REVIEW: "DC Universe: Rebirth" #1 Makes the Future of DC Comics Look Genuinely Bright
New York may get the big shows, but Boston has a vibrant local comics scene and is building up a nice slate of events throughout the year. Boston Comic Con was like a teeny-tiny version of NYCC, with name creators (Darwyn Cooke, Stan Sakai, Frank Quitely) chatting with dozens of fans in small conference rooms. MICE, the Massachusetts Independent Comics Expo, is like a mini-MoCCA, just one day long and featuring a number of talented creators. The lineup of exhibitors includes Box Brown, Kevin Church, Alexander Danner, Ming Doyle, Gareth Hinds, Dirk Tiede, and Tak Toyoshima, plus lots of people you never heard of who are quietly doing interesting, innovative work (that’s not a punt—I saw a lot of these people at BCC.)
The schedule includes lettering, coloring, and webcomics workshops and panel discussions on comics for children (featuring my Good Comics for Kids collaborator Robin Brenner), comics and social justice, comics and fashion, and more.
It all happens Saturday, from 10 a.m to 4 p.m., at Lesley University in Porter Square, Cambridge. Here’s an insider tip: It’s in the same building as a Japanese mall, which has lots of inexpensive noodle shops, one nicer fish restaurant, a bubble tea stand, and a lovely Japanese/French bakery, so plan to stay local for lunch. Admission to the show is free, and there’s plenty to see. I’m planning to make a day of it, and if you are in the Boston area, I’d highly recommend it.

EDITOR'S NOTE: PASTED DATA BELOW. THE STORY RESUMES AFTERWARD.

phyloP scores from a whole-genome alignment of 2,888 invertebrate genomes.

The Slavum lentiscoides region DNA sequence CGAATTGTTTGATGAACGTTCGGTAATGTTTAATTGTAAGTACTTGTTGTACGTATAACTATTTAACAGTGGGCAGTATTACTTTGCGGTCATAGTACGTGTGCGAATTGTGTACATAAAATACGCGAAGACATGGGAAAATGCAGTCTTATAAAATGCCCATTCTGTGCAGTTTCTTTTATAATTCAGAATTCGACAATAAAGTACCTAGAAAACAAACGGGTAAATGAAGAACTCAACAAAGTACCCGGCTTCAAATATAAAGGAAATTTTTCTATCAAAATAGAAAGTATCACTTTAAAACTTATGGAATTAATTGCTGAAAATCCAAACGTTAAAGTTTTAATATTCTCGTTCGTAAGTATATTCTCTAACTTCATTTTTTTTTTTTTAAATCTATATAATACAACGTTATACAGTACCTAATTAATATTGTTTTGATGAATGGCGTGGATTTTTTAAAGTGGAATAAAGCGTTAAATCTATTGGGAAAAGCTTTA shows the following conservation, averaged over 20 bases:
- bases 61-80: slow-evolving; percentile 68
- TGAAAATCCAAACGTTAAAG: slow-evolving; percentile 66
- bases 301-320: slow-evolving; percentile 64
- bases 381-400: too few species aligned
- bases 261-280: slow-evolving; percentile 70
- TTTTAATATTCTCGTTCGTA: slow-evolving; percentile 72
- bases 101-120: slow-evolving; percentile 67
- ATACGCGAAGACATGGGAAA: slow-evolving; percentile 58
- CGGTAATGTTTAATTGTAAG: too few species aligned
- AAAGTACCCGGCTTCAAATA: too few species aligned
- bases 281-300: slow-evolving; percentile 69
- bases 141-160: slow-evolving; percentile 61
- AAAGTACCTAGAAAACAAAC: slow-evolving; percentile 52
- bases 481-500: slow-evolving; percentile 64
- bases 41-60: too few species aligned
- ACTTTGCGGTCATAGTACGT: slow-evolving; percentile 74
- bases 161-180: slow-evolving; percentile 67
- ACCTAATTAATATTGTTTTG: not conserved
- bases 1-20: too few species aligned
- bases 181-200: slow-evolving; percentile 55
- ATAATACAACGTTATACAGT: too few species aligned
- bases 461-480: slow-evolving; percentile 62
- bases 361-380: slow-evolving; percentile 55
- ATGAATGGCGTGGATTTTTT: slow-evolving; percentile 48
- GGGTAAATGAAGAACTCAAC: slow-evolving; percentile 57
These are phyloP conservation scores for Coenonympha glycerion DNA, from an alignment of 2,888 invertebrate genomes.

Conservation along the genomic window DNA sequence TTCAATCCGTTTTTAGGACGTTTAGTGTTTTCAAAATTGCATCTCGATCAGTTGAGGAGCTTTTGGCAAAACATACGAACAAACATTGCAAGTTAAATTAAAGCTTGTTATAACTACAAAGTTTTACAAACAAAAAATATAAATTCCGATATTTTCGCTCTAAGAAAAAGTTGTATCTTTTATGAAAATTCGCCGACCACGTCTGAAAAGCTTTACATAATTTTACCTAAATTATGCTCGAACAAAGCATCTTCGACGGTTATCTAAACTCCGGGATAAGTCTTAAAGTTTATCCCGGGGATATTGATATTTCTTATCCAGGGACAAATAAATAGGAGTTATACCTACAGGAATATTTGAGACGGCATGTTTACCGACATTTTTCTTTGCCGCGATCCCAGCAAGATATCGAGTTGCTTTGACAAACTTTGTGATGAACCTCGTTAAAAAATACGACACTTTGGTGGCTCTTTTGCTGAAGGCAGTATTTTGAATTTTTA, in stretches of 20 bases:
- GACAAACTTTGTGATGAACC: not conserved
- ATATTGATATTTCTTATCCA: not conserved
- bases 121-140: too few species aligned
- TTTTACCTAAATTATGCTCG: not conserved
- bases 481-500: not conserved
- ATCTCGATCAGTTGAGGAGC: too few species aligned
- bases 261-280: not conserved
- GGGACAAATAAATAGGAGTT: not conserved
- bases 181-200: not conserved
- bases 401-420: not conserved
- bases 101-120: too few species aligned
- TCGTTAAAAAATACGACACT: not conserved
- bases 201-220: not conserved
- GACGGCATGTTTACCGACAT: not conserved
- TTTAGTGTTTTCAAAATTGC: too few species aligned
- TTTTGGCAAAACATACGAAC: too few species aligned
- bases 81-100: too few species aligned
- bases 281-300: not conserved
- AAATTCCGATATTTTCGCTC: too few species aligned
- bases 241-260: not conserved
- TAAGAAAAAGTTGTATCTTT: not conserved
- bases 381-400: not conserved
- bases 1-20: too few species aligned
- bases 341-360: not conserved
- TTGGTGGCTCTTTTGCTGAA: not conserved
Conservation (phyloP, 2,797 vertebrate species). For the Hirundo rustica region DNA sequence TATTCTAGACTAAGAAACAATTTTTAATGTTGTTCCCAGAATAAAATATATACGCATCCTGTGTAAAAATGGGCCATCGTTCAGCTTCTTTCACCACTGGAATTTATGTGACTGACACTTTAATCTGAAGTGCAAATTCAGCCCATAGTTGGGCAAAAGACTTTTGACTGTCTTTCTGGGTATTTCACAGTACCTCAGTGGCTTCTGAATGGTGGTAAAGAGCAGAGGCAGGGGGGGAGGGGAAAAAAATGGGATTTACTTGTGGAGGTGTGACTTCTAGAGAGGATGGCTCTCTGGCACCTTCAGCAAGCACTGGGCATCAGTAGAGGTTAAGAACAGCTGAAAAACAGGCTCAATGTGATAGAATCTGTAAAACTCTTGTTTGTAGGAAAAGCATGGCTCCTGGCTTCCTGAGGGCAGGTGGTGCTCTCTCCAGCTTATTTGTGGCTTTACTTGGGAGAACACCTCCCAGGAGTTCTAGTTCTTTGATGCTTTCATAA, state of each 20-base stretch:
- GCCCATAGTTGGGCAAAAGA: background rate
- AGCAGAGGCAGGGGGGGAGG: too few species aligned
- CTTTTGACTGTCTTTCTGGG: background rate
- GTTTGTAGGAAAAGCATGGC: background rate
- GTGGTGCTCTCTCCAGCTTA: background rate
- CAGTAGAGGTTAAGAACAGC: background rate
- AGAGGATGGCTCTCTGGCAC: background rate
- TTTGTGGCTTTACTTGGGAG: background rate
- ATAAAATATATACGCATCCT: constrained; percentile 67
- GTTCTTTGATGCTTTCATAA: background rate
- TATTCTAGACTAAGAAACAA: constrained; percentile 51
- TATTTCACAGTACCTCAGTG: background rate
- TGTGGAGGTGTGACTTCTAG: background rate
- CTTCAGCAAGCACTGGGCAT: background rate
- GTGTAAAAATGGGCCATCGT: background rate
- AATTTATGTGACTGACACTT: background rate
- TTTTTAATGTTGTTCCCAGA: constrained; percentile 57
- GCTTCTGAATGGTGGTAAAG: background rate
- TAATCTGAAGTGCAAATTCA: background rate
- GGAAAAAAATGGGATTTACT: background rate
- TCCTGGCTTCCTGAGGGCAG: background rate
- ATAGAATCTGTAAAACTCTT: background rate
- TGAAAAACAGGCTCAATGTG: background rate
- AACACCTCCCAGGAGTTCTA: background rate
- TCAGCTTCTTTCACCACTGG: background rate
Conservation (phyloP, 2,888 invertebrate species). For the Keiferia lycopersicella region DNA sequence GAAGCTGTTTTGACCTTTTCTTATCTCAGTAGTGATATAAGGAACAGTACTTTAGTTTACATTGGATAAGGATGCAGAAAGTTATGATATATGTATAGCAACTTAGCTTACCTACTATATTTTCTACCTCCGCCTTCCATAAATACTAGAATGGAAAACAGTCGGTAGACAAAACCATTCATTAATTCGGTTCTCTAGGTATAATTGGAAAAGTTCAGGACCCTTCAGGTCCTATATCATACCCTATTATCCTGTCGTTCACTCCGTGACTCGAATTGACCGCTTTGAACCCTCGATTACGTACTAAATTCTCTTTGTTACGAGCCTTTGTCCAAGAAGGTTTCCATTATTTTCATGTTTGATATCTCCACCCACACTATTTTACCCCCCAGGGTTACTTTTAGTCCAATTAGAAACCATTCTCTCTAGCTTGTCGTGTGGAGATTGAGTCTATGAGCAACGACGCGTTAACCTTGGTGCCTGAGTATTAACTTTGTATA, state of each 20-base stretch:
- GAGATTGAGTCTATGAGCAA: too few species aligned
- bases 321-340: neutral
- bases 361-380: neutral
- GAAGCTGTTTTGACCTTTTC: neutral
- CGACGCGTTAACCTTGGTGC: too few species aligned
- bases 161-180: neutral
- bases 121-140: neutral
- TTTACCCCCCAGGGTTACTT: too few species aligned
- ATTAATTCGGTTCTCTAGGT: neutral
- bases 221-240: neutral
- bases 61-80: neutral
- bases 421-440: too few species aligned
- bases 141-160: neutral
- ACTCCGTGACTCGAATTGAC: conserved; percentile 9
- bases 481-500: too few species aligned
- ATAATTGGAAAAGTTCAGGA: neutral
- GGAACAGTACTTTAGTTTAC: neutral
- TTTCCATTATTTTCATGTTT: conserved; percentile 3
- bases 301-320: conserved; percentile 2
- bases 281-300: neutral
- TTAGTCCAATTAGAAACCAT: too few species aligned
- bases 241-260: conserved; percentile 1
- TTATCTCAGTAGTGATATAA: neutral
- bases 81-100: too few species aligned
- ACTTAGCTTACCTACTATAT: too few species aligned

To see what Daniel and the Robot 6 crew have been reading, click below.
Shaenon Garrity Tweeted yesterday that her webcomic Skin Horse is starting a new story arc, making this an excellent time to jump on board, if you’re not reading it already. Co-written with Jeffrey C. Wells and illustrated by Garrity, Skin Horse is about a ragtag government agency whose mission is to help and protect “nonhuman sapients,” such as robots, zombies and talking centipedes. The staff includes a human, a zombie, a talking dog, and a swarm of bees. As I noted in my review of the first print volume, the comic, done in gag-a-day format, starts with an implausible premise and just keeps piling on until you are helpless with laughter. The new arc is an opportunity to get on board and sample a new story before going deep into the archives.
Bonus content: Garrity and Wells just did a cute gag strip based on Dirk Tiede’s Paradigm Shift, a police procedural with a supernatural plot twist, and another webcomic that’s definitely worth bookmarking.